Saturday, November 5, 2011

The Story as Medicine Power

My husband’s tribe is Tiwa of Taos Pueblo. They have maintained their identity and ceremonies for hundreds of years in the face of aggressive outside forces. They keep their most important stories and ceremonies secret from the outside world.
Medicine Song by
Blue Spruce Standing Deer
Even the most worldly of Tiwa people would never reveal these secrets to an outsider. The culture that I came from just can’t understand this. Everything in this non-indigenous world is for revelation and possibly for sale. I’ve listened as many outsiders asked tribal members questions about the beliefs of the tribe only to be given a circular non-answer. Eventually the asker gets tired of circling the bush. If they are too insensitive about the inquiry the tribal member may be forced to say that questions are not welcome. In the Euro-American culture it is deemed a compliment to express an interest in another’s beliefs. Having had a dualistic Christianity aggressively imposed on them for many generations, people from European cultures are now looking over their Church walls to find a more earth and life friendly set of beliefs. They are puzzled when they are confronted by a belief system that is not flattered but even threatened by their interest.

The essence of sacred ceremonies and stories is not something that can be revealed by a simple telling. A sacred secret is not a secret (although it can be) because its holder is being unfriendly or fearful but because its power is depleted and its essence squandered by spreading it too thin. And to reveal it to someone who doesn’t share the same sense of the sacred is merely to cast it to the winds like a dry leaf. But even though they may be searching for an experience of the sacred, those outside the walls of a culture bring their own usually unconscious beliefs with them like an invasive virus with the capacity to infect and destroy. It’s important to keep the Medicine safe.


As I tell my own stories I’m discovering how central to life they are and how stories empower or weaken us. They are not just a collection of random episodes in a life’s memories. They have the power to create or defeat. I am grateful for the ability to experience this process. A psychologist might interpret a story one way and a mythologist or anthropologist quite another but our stories do more than just fit the times of our lives together, they determine who we are in this life. And perhaps more importantly stories can be tools of healing, evolution and creation or the opposite. They are not static but in motion throughout our lives. Often we don’t think about our stories or recognize how they fit together to define who we are and our place in the world. Some of them we like and are proud of and some record grief and shame. Sometimes they are used to strengthen our sense of value and purpose, at another time transform suffering to an interpretation pleasing to the ego or on a grander scale, tribal or national pride. We also inherit stories from those who have gone before us. There are national stories tribal stories, family stories and personal stories all working like the wheels within wheels of a mill?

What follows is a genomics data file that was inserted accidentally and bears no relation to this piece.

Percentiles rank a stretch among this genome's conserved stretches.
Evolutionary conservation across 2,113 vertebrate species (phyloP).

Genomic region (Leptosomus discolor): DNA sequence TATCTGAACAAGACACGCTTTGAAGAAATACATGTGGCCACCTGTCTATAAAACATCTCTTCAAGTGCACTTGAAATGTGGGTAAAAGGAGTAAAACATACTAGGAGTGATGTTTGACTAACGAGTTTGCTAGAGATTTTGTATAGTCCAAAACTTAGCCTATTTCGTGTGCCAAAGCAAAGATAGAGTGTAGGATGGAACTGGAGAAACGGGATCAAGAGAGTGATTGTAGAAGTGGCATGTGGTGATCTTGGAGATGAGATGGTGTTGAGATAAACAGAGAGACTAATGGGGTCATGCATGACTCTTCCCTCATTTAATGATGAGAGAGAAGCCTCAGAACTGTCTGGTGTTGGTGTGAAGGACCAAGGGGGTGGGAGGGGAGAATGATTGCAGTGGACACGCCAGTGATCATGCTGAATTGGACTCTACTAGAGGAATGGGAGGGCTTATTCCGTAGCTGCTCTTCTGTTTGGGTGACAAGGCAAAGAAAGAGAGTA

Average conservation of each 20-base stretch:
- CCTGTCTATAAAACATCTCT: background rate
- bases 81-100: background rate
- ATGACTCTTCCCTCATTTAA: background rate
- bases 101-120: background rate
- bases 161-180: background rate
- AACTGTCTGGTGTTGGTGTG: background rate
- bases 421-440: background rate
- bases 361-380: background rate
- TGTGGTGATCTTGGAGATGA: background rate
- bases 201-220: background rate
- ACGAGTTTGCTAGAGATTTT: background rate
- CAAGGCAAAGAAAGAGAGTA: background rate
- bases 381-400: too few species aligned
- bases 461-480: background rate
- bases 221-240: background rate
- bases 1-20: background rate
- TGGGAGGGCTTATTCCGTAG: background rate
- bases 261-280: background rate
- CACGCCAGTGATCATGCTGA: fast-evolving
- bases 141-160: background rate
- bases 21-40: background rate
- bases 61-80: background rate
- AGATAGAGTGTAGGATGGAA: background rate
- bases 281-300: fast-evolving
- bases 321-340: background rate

Stories define us to ourselves and define how we fit as individuals in these pictures within pictures. But stories should grow along with changing evolving times because the Universe and Mother Earth have their own agendas. Sometimes, the story no longer serves us as an individual or as a tribe or species. Our stories may be based on self-protective but fear-based lies and secrets, or just not big enough to allow for further change and evolution. All stories are a distortion of reality, but a potentially creative distortion. They can’t help but be so. Once we recognize this we can work with them. Stories are our interface with the events around us, and also a way of altering those events. Through stories we become co-creators of our world.

Being trapped in a destructive story or a story too small to last through a lifetime is a tragedy. And yet, many people are not aware that their stories are part of a creative process. It’s as if the personal or tribal story is the play and our personal story is about our role in this play. Unlike a traditional theater play, however, we have a place in the creation of the play as well as an individual role. Becoming conscious of the stories we are living gives us the freedom to participate in the creation of our futures.

All cultures have creation stories that explain how they define themselves. In one way or another many culture stories involve being specially chosen by the greater forces of creation to live and serve a place or divine agenda. But what part of a story is empowering, visionary and creative and what part is confining, self destructive or dead-ended? Be careful how you choose your stories and become aware of those that direct your life without your awareness.


Stories are so rich in potential that the same story may have many dimensions of meaning. But how can a story evolve in wisdom and power without the loss of a sense of place and purpose? It seems to me that this is central to our human condition. How can we be loyal to our ancestors and sources while continuing our ride on the creative waves of evolution? Again and again we humans stick to our story until it becomes a cage separating us from our future. It is so important that we go to the core of its meaning and not become attached to the exact form. Both individually and culturally it is unconsciously easy to stick to the story and not notice that the life has left it and it no longer serves the purpose it was intended to convey. As the Hindu mystics pointed out (literally) when one points a finger toward an object the purpose of this pointed finger is not the finger itself but the object it is pointing to.

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